We have witnessed an evolution in cybercrime, and the healthcare industry is particularly vulnerable. Cybercriminals seek to make money from bitcoin and other digital currencies that are hard to track, and they know that critical industries are more likely to pay out to avoid disruption. Cybercriminal activity is unlikely to decrease in the future and will likely become more sophisticated over time. One of the most common forms of cybercrime is phishing, which are fraudulent emails designed to acquire information. Phishing emails are easily overlooked if employees are not properly trained, so a cost-effective weapon is educating employees on recognizing and reporting phishing attempts before the damage is done.
Phishing awareness is a major initiative at Forward Advantage, so we wanted to share a recent Q&A session on this topic with our Chief Information Officer, Jake Smith. We hope you find the information and strategies Jake shares to be helpful. As always, feel free to reach out for more information!
Q: When did phishing become a concern for Forward Advantage?
A: Phishing was around 20 years ago but was not as pervasive. It has been an evolution, and we are seeing a rise in cybercriminals whose whole mission is to get a foothold into your organization by sending out phishing attempts. With more complex structures and crime syndicates involved, we have seen the level of advanced phishing attempts rise in the last few years. Mitigating this is a multi-layered approach by training end users how to spot phishing and not become a victim. Ultimately, phishing was always a concern, but the level of concern ratcheted up significantly five or six years ago when crypto currencies became more normalized. Cybercriminals now feel they can get paid without getting tracked. We have seen the complexity of phishing campaigns go way up and recognized the need to teach our users how to identify them.
Q: Why should our customers be concerned about phishing at their organizations?
A: Today’s cybercriminals are larger organizations with specialized teams and specialized targeting campaigns. This is a main reason to be concerned because they are going after you in a personalized way. It only takes one person to click on a message that could compromise your entire organization. You must train everybody well and consistently. Cybercriminals know if they can breach the organization, they will have a lot of leverage.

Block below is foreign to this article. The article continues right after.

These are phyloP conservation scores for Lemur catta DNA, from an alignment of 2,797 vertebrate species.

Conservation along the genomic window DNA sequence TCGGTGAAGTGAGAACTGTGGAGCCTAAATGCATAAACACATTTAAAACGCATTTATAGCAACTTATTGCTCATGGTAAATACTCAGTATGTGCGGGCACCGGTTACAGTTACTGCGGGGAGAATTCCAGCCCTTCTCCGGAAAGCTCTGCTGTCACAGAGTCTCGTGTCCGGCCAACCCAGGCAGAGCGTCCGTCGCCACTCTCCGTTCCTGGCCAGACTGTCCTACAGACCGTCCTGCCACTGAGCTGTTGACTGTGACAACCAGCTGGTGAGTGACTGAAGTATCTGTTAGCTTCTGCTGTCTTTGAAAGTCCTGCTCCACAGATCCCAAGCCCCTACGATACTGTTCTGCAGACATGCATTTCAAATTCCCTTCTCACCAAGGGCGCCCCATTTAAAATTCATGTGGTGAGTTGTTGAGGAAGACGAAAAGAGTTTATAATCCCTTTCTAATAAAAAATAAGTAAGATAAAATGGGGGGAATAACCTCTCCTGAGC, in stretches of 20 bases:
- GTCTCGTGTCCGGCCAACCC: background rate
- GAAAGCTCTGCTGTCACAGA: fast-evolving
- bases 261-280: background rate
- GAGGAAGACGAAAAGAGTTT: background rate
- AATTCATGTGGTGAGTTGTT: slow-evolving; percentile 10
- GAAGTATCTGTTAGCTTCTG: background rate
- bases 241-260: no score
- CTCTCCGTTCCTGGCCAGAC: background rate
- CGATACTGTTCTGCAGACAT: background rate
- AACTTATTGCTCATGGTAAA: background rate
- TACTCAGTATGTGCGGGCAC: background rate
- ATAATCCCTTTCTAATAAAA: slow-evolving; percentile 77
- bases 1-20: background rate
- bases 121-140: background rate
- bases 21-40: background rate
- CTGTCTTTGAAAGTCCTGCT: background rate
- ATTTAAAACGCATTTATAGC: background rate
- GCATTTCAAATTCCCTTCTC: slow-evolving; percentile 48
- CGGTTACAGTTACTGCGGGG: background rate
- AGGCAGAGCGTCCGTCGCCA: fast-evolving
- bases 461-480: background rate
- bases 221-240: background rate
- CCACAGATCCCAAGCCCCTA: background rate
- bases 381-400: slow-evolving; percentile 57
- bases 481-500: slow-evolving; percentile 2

Q: What are the tactics Forward Advantage uses to prevent phishing?
A: A key component of our multi-layered approach to combat phishing is periodic phishing simulations. It is important not to feel like you have to “play fair” when setting up the simulations because they need to be as realistic and tempting as possible to be effective. If you know an Amazon Prime Day is coming up, use a simulation that offers $5 free on that day. If it’s the holiday season, send an email that appears to be regarding holiday bonuses.
Q: Would you recommend these same tactics for hospitals and healthcare organizations?
A: Absolutely! Any solution should be scheduled on a consistent basis. Simulations should be varied and relevant, so don’t use the same test every time and base it on current events. We used a phishing campaign during the peak of the COVID-19 pandemic that looked like it was coming from the CDC. You should also be able to report on the efficacy of simulations. How many users are clicking these or clicking and not reporting them? Are they engineering more information such as a username and password? It is also important to include remediation training. If someone falls for a phishing attempt, automatically enroll them in more training. Hospitals that are small shouldn’t think they’re not a big target. It’s not if you are going to be affected by crime, it’s when you’re going to be affected.
Q: What else is recommended to prevent phishing or mitigate damage?
A: There needs to be a multi-pronged solution in place. Formal policies are important and should be a basis for any structured plan. Also, security mechanisms, such as sandboxing, firewalls and proxies, need to be in place to prevent damage should a user click on a phishing attempt.
Q: Can you recommend everyday best practices?
A: Communication is the most important practice. If you know that a certain number of users have reported a suspicious email, send out an email to make everyone aware of it. Consider it like a neighborhood watch plan. If you know a neighbor down the street saw some suspicious activity, you will be on the lookout to help make everyone safer.
Q: Do you see phishing attempts slowing down in the future or increasing?
A: History tells us every time we think phishing attempts have peaked, they get more complex and targeted. It’s possible we may see slightly less volume, but the phishing attempts will be more complex and difficult to identify. This means that training protocols will need to match this level of difficulty. We are seeing an increase in “smishing” (text phishing) and “vishing” (voice phishing). These use social engineering to get bits of information that can then be used together to craft a more successful attack. We have even seen fax phishing as well, so it will be important to enroll those platforms into training programs.
There is hardly an industry more critical than healthcare, but the unfortunate reality is this makes healthcare a more likely target of a cyberattack. Employee education and training, coupled with formal policies, need to be rolled out with technical security mechanisms. As Jake stated, it is not if you will be affected, it is when. Phishing simulations should be varied, based on current events and difficult to identify. Reporting should be incorporated, and remediation training made automatically available to users who fall victim. Phishing attempts are unlikely to decrease in the future, but they are likely to become more sophisticated. It is up to you to be ready.